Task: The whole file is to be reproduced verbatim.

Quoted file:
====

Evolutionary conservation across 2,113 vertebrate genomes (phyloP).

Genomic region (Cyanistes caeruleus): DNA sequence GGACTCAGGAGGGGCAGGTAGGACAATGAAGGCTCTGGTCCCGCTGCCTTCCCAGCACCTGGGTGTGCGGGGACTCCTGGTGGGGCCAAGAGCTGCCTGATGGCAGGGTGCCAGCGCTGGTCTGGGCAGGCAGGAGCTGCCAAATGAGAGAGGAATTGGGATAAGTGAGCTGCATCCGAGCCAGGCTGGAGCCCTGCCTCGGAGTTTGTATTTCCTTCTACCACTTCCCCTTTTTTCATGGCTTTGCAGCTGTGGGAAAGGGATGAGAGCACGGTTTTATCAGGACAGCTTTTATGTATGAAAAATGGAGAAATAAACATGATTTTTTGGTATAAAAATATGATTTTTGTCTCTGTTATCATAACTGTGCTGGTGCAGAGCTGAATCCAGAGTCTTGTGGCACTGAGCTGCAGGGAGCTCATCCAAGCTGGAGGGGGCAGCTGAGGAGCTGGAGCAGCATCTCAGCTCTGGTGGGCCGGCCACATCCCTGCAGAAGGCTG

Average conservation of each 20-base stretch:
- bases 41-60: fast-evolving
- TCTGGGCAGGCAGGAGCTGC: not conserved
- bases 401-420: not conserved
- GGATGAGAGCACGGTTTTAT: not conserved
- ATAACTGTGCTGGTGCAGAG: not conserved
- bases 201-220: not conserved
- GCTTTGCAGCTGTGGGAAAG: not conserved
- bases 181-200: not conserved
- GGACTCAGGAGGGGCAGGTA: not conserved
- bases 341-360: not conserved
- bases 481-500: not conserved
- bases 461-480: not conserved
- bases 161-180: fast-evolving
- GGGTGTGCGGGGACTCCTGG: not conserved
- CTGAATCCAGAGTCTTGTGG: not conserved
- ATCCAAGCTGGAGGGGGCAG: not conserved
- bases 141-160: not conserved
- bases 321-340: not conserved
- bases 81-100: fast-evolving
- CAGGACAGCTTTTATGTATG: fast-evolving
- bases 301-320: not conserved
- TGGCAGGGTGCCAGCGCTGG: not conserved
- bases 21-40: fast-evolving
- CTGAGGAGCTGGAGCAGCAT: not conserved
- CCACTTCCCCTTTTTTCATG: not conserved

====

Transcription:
Evolutionary conservation across 2,113 vertebrate genomes (phyloP).

Genomic region (Cyanistes caeruleus): DNA sequence GGACTCAGGAGGGGCAGGTAGGACAATGAAGGCTCTGGTCCCGCTGCCTTCCCAGCACCTGGGTGTGCGGGGACTCCTGGTGGGGCCAAGAGCTGCCTGATGGCAGGGTGCCAGCGCTGGTCTGGGCAGGCAGGAGCTGCCAAATGAGAGAGGAATTGGGATAAGTGAGCTGCATCCGAGCCAGGCTGGAGCCCTGCCTCGGAGTTTGTATTTCCTTCTACCACTTCCCCTTTTTTCATGGCTTTGCAGCTGTGGGAAAGGGATGAGAGCACGGTTTTATCAGGACAGCTTTTATGTATGAAAAATGGAGAAATAAACATGATTTTTTGGTATAAAAATATGATTTTTGTCTCTGTTATCATAACTGTGCTGGTGCAGAGCTGAATCCAGAGTCTTGTGGCACTGAGCTGCAGGGAGCTCATCCAAGCTGGAGGGGGCAGCTGAGGAGCTGGAGCAGCATCTCAGCTCTGGTGGGCCGGCCACATCCCTGCAGAAGGCTG

Average conservation of each 20-base stretch:
- bases 41-60: fast-evolving
- TCTGGGCAGGCAGGAGCTGC: not conserved
- bases 401-420: not conserved
- GGATGAGAGCACGGTTTTAT: not conserved
- ATAACTGTGCTGGTGCAGAG: not conserved
- bases 201-220: not conserved
- GCTTTGCAGCTGTGGGAAAG: not conserved
- bases 181-200: not conserved
- GGACTCAGGAGGGGCAGGTA: not conserved
- bases 341-360: not conserved
- bases 481-500: not conserved
- bases 461-480: not conserved
- bases 161-180: fast-evolving
- GGGTGTGCGGGGACTCCTGG: not conserved
- CTGAATCCAGAGTCTTGTGG: not conserved
- ATCCAAGCTGGAGGGGGCAG: not conserved
- bases 141-160: not conserved
- bases 321-340: not conserved
- bases 81-100: fast-evolving
- CAGGACAGCTTTTATGTATG: fast-evolving
- bases 301-320: not conserved
- TGGCAGGGTGCCAGCGCTGG: not conserved
- bases 21-40: fast-evolving
- CTGAGGAGCTGGAGCAGCAT: not conserved
- CCACTTCCCCTTTTTTCATG: not conserved